TICK REMOVAL pediatrician recommended using liquid soap

Discussion in 'Fibromyalgia Main Forum' started by shinlee, Jun 28, 2006.

  1. shinlee

    shinlee New Member

    The following posting was recently emailed to me. Since some of our dear forum members are dealing with Lyme Disease this seems to be an appropriate posting and it just may prove helpful to anyone coming in contact with ticks.

    Take care.

    Lisa
    -------------------------------
    SUBECT: Tick removal


    I know this is an usual e-mail but it is very useful information. Hope you never have to use it. For those of you who have small children and animals it could come in handy.



    FYI -- A School Nurse has written the info below -- good enough to share --

    I had a pediatrician tell me what she believes is the best way to remove a tick. This is great , because it works in those places where it's sometimes difficult to get to with tweezers: between toes, in the middle of a head full of dark hair, etc. Apply a glob of liquid soap to a cotton ball. Cover the tick with the soap-soaked cotton ball and
    swab it for a few seconds (15-20), the tick will come out on it's own and be stuck to the cotton ball when you lift it away. This technique has worked every time I've used it (and in KY, that was frequently), and it's much less traumatic for the patient and easier for me.

    Unless someone is allergic to soap, I can't see that this would be damaging in any way. I even had my doctor's wife call me for advice because she had one stuck to her back and she couldn't reach it with tweezers. She used this method and immediately called me back to say, "It worked!"




  2. 69mach1

    69mach1 New Member

    and less messy

  3. victoria

    victoria New Member

    Thanks Shinlee, but, according to snopes, it is NOT a good way to remove a tick...

    "Countermeasures of such nature sometimes do little to encourage a tick to detach from skin and may make matters worse by stimulating the creature to release additional saliva or regurgitate its gut contents, acts that increase the chance of its transmitting a pathogen to its host. "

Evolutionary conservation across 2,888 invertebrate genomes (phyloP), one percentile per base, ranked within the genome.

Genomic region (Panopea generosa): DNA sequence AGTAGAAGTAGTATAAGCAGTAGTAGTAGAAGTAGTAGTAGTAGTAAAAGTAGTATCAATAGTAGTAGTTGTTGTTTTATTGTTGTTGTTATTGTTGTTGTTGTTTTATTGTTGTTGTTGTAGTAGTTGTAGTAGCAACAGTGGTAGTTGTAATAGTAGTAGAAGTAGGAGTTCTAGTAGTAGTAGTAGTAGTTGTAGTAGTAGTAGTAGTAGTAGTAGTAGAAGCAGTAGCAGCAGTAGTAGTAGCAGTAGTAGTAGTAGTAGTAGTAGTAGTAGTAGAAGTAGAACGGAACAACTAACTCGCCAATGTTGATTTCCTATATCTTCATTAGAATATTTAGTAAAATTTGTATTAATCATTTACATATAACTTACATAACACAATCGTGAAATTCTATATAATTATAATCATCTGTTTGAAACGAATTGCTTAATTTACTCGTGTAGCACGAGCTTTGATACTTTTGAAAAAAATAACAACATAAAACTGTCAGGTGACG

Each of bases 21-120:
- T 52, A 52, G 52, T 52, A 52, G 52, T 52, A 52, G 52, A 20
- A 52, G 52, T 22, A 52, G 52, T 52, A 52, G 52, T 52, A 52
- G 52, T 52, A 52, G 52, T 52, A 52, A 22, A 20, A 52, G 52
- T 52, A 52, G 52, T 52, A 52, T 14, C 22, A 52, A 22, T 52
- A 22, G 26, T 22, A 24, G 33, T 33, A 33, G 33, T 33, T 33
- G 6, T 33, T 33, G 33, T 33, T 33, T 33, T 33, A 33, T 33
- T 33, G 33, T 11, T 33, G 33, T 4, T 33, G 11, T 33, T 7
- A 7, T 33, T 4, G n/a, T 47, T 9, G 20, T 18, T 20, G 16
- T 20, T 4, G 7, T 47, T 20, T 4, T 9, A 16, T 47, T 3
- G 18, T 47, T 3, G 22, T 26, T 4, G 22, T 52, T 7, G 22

My guess is nobody has tried to find out if it really works or the above happens. A quick google search didn't turn up anything else, so, you may not want to try this way unless there is no other way..

    According to CDC:
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    # With tweezers, grasp the parasite close to the skin and pull it straight out.

    # If you must use your fingers rather than tweezers for this operation, cover them with a tissue during the procedure and wash them after the tick has been dispatched.

    # Do not twist or jerk the tick; this could cause the creature's head to separate from its body, leaving its mouth parts lodged in your skin.

    # Wash the bite with antiseptic and place the tick inside a plastic container marked with the date in case it is later needed for verification of illness.

    # Nail polish and petroleum jelly are not good ideas for tick removal because the tick has enough air to complete its feeding before dropping off.
    -----------

    altho I'm 'gulping' a bit about the advice, there is no way to remove ticks from our touchy neurotic dogs via forceps or tissue... I've always just used my fingers so I don't pull a huge amount of hair out along with it.

    all the best,
    Victoria